5 Things to Consider When Downsizing to a New But Smaller Home

Downsizing to a smaller home is becoming a popular choice for many people, especially seniors and those whose children have moved out. It’s not just about moving to a smaller space—it’s about simplifying your life and reducing expenses. 

One of the ways to do just that is by purchasing a manufactured home from a high-quality seller. With single-level living options and accessible floor plans, today’s manufactured homes are cozy with manageable living spaces that fit your new lifestyle. If you’re considering downsizing, one of these smaller and highly affordable homes may be the perfect solution. 

But before you do, are you ready to downsize? Let’s discuss this further.

Why Downsize?

In years past, many seniors chose to live in their homes until their final days or until a point where they could no longer care for themselves in the comfort of that home. But these situations are becoming less and less common, especially as big houses were a trend for so long. And while these large homes might have been great for raising a family, they aren’t exactly conducive to the more minimalist lifestyle that we tend to embrace as we age. 

There are many reasons why downsizing makes sense. For many, it’s about making life simpler and more affordable. As we implied earlier, the appeal of maintaining a large home can diminish as we age or move into new phases of our lives. 

Downsizing can reduce stress and increase your quality of life, offering several benefits:

  • Financial Benefits: Moving to a smaller home can significantly cut costs. Smaller homes often mean lower utility bills, less money spent on upkeep, and lower property taxes. This financial relief can free up your budget for other priorities like travel, healthcare, etc.
  • Lifestyle Changes: A smaller home means less space to clean and maintain, which translates to more free time. It’s not just about having fewer rooms; it’s about having the right space that suits your current needs without the extra burden.
  • New Opportunities: With fewer chores and lower expenses, you might have more time and money for the things you love. Travel, hobbies, and personal growth suddenly become more accessible when not tied down by a demanding property.

Things to Consider When Downsizing

Downsizing is starting to sound appealing, right? About 51% of couples decide downsizing is the way to go when the time is right. This can be as soon as the kids are off to college, after they have moved off for good—let’s face it, with rent prices so high, the kids come back for longer than we might expect—or when your health situation makes it more challenging to get around or care for your existing home. 

So, if you are starting to consider this, here are a handful of things to consider. 

Identifying Essential Needs

When downsizing, be sure to focus on what you really need. Think about your daily activities and what spaces you use most. This might mean prioritizing a comfortable living room over a spare bedroom or choosing a home with a large kitchen if you love to cook. It’s about maximizing the functionality of smaller spaces and letting go of the areas that no longer serve your lifestyle.

Future Lifestyle Considerations

Consider how your needs might change in the coming years. If mobility might become an issue, look for a home with fewer stairs or accessible features like wider doorways. Also, consider the location—proximity to healthcare facilities, family, and social hubs can make a big difference in your daily life and social interactions. And if grandkids are in the cards or your kids live a distance away, a second or third bedroom might be a good idea.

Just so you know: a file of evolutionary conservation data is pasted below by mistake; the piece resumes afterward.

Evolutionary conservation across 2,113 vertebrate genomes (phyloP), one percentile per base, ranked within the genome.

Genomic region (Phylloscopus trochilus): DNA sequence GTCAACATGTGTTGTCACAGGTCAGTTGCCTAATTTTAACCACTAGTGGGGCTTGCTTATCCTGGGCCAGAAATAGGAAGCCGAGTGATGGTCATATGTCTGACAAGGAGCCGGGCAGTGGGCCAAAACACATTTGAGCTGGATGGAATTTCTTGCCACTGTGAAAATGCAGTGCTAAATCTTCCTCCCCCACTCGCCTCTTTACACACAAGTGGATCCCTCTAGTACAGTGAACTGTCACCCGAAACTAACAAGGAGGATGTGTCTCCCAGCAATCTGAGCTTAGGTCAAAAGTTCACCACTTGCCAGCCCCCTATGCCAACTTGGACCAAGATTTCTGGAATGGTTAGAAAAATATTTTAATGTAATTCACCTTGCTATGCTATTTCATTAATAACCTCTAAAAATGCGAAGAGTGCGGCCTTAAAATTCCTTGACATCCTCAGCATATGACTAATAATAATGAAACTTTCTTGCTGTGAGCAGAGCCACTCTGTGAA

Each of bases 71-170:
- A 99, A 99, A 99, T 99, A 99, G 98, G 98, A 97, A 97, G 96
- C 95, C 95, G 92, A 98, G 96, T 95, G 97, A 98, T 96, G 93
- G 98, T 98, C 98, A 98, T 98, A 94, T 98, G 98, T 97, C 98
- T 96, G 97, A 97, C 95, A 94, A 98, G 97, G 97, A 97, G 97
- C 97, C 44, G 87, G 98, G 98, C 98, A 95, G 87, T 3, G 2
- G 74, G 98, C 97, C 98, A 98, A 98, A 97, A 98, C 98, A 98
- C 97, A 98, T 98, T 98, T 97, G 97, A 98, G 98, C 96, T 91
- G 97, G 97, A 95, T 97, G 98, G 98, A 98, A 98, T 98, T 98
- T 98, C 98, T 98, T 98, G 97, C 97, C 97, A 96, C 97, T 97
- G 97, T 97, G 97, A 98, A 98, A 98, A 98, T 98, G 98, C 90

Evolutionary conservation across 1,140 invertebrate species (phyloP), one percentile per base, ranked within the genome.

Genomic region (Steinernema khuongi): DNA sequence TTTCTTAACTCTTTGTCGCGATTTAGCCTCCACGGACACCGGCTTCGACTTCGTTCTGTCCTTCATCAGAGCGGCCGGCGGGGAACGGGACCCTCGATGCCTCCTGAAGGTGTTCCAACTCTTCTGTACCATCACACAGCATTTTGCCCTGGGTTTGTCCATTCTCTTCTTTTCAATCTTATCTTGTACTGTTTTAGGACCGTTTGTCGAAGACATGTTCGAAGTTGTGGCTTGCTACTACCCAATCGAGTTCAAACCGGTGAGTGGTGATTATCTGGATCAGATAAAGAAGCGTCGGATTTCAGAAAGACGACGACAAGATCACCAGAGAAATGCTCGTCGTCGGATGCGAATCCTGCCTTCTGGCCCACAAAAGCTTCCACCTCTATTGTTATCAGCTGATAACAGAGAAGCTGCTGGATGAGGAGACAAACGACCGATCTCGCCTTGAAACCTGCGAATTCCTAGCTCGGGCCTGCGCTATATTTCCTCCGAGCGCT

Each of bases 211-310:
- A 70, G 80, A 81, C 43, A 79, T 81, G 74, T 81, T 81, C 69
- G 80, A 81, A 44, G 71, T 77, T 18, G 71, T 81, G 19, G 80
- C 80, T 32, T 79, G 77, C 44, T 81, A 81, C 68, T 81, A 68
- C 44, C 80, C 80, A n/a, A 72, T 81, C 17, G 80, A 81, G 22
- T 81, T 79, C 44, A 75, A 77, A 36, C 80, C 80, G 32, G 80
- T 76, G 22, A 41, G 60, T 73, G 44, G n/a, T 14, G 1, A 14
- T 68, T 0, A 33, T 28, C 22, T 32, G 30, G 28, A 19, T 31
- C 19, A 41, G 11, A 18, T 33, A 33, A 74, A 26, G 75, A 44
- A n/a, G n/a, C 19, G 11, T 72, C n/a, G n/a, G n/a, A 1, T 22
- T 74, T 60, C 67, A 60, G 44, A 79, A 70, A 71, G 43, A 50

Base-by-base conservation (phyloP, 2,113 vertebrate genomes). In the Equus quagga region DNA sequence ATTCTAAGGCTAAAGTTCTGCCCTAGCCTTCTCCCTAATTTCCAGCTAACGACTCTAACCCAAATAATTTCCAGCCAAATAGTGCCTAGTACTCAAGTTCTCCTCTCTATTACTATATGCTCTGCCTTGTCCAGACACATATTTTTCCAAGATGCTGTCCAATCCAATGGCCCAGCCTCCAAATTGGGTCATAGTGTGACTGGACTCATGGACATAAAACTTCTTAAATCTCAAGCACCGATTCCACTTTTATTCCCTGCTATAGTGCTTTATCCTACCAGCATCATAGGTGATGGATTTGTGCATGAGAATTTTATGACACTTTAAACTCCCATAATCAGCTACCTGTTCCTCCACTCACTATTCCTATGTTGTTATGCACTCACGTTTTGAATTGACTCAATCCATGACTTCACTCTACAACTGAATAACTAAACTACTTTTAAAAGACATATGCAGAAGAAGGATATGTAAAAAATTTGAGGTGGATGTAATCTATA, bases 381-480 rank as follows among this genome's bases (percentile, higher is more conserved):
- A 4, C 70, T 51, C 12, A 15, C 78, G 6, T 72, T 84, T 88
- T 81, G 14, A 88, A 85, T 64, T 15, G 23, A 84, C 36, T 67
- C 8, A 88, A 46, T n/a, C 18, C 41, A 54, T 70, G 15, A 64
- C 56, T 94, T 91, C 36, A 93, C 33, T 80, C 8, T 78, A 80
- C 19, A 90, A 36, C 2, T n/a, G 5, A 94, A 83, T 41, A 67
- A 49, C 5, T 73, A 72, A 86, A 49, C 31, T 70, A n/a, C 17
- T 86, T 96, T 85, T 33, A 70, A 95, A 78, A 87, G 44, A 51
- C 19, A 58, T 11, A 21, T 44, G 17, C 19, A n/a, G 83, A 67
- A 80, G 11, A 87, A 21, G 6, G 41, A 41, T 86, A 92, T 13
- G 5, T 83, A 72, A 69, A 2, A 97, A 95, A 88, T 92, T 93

Downsizing is an opportunity to declutter and simplify your belongings. We highly advise against starting the process only a few days before you move into your new manufactured home.

Start by categorizing your items into what to keep, sell, donate, or throw away. The KonMari Method works well for those looking to move into a smaller home. Focus on keeping things that are essential or hold significant sentimental value. 

And remember, some of your existing furnishings might not fit in your new space. Selling or donating items can be liberating and help streamline your move to a smaller space. Plus, you can easily furnish your new home on a budget.

Choosing the Right Location

The location of your new home is just as important as the home itself. Look for safe neighborhoods with good community support. Consider the convenience of nearby amenities like grocery stores, public transportation, and parks. Be on the lookout for existing manufactured home communities that embrace your lifestyle. 

Financial Planning

Financially, downsizing should make sense. Create a budget that includes potential selling profits from your current home and the cost of the new home. Consider additional expenses such as renovations, moving costs, and new furniture. Proper budgeting will help ensure that downsizing improves your financial situation, giving you more freedom and less financial stress.

Reflect and Decide On Your Next Steps

Before moving into a smaller home, consider these important questions: Are you emotionally ready to leave your current home? Will downsizing enhance your quality of life? Consider how it will affect your daily routines and social connections. 

Consider your physical needs for the upcoming years and assess whether your finances are robust enough to manage unexpected costs. Answering these questions can ensure that your move to a more manageable living space, like those offered by ECM Homes in Washington state, is a step toward a fulfilling future.

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